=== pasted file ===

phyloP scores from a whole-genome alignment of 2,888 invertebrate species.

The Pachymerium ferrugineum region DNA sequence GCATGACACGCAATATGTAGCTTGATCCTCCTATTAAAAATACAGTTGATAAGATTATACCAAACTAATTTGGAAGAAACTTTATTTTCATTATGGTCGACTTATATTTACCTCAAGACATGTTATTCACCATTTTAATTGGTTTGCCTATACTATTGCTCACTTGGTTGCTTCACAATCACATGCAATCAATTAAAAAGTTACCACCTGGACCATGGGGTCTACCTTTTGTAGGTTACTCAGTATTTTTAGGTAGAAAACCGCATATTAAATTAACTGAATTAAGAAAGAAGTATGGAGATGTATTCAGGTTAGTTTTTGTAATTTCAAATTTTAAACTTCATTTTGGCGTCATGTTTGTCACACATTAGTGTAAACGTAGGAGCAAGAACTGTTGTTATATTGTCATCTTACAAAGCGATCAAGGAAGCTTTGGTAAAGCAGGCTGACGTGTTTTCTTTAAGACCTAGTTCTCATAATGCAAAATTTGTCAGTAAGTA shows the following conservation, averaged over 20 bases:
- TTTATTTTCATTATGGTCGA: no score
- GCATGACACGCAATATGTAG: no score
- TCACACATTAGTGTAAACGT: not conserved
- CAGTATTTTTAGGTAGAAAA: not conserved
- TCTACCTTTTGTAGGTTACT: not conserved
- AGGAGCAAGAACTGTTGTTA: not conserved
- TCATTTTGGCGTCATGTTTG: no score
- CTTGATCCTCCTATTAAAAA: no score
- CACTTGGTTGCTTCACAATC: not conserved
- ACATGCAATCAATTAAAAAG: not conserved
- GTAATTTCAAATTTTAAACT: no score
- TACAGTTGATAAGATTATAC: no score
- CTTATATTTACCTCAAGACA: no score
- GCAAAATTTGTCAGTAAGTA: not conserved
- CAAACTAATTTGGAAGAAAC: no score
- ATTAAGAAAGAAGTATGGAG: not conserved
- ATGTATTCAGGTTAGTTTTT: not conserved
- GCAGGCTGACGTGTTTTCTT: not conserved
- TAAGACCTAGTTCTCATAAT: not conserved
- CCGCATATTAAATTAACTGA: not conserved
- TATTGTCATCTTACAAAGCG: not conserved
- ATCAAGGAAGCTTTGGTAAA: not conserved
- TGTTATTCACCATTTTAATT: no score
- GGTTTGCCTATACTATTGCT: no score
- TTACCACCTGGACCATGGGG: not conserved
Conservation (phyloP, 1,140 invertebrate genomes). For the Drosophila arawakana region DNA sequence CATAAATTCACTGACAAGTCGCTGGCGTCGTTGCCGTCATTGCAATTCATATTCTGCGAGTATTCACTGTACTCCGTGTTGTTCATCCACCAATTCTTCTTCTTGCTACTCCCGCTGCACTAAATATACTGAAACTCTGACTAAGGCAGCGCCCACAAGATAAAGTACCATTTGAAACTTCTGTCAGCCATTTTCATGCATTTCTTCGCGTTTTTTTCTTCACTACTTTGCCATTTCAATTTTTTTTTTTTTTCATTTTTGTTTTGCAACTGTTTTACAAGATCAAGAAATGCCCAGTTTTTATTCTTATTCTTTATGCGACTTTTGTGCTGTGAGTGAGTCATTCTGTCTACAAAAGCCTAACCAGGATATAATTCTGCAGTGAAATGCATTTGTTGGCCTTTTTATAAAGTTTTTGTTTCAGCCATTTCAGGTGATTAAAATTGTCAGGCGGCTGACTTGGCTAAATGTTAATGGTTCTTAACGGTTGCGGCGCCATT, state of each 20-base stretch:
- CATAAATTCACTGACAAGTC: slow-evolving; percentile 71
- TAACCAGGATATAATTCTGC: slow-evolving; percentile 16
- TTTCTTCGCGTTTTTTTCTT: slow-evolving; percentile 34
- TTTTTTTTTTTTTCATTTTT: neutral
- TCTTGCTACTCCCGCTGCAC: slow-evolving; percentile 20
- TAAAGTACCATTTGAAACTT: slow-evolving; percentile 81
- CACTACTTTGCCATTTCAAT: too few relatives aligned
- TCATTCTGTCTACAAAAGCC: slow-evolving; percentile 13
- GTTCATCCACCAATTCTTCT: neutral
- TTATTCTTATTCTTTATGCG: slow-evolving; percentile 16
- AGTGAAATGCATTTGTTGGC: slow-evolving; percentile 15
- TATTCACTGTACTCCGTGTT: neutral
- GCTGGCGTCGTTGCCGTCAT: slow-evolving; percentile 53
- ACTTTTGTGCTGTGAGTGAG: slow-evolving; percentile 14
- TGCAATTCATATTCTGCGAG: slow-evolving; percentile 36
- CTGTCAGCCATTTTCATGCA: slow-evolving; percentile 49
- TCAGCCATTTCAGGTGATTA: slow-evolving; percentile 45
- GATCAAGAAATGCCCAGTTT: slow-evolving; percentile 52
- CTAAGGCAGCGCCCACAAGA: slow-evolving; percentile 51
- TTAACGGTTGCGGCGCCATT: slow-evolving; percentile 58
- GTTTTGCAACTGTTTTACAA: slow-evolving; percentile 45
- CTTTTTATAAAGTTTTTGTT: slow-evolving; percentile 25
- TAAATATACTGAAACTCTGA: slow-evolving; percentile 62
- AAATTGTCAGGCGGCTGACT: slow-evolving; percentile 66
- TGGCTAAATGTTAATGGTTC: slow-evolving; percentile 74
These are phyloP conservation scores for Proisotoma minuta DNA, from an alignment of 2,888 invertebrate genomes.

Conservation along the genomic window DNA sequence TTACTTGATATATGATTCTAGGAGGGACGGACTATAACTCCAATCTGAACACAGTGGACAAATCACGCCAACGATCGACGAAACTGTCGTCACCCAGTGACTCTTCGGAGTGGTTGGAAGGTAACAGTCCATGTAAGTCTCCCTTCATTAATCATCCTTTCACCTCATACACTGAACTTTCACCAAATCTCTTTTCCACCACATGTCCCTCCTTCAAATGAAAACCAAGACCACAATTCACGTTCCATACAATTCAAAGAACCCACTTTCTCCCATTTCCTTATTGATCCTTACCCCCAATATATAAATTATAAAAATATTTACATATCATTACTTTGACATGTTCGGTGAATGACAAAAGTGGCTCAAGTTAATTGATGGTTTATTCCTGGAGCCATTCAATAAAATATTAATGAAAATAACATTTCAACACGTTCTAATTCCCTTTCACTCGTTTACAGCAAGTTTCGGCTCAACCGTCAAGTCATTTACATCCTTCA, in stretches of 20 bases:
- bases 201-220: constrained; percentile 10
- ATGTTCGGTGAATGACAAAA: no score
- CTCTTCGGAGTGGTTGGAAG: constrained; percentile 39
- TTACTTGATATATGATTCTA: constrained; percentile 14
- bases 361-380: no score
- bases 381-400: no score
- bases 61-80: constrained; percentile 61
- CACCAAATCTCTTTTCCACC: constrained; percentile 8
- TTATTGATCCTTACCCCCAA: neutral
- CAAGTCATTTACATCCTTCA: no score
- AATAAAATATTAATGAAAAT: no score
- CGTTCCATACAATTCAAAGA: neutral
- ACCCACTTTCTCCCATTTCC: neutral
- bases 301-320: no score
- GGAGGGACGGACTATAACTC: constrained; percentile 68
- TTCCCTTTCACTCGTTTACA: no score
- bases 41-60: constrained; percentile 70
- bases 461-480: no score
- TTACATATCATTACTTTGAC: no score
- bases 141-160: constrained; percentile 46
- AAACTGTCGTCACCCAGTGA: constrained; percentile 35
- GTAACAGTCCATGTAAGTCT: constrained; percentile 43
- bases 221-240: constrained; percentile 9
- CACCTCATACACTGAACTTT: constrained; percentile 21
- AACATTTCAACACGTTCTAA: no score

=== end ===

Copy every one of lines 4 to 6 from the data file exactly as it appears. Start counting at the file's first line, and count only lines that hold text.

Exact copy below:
- GCATGACACGCAATATGTAG: no score
- TCACACATTAGTGTAAACGT: not conserved
- CAGTATTTTTAGGTAGAAAA: not conserved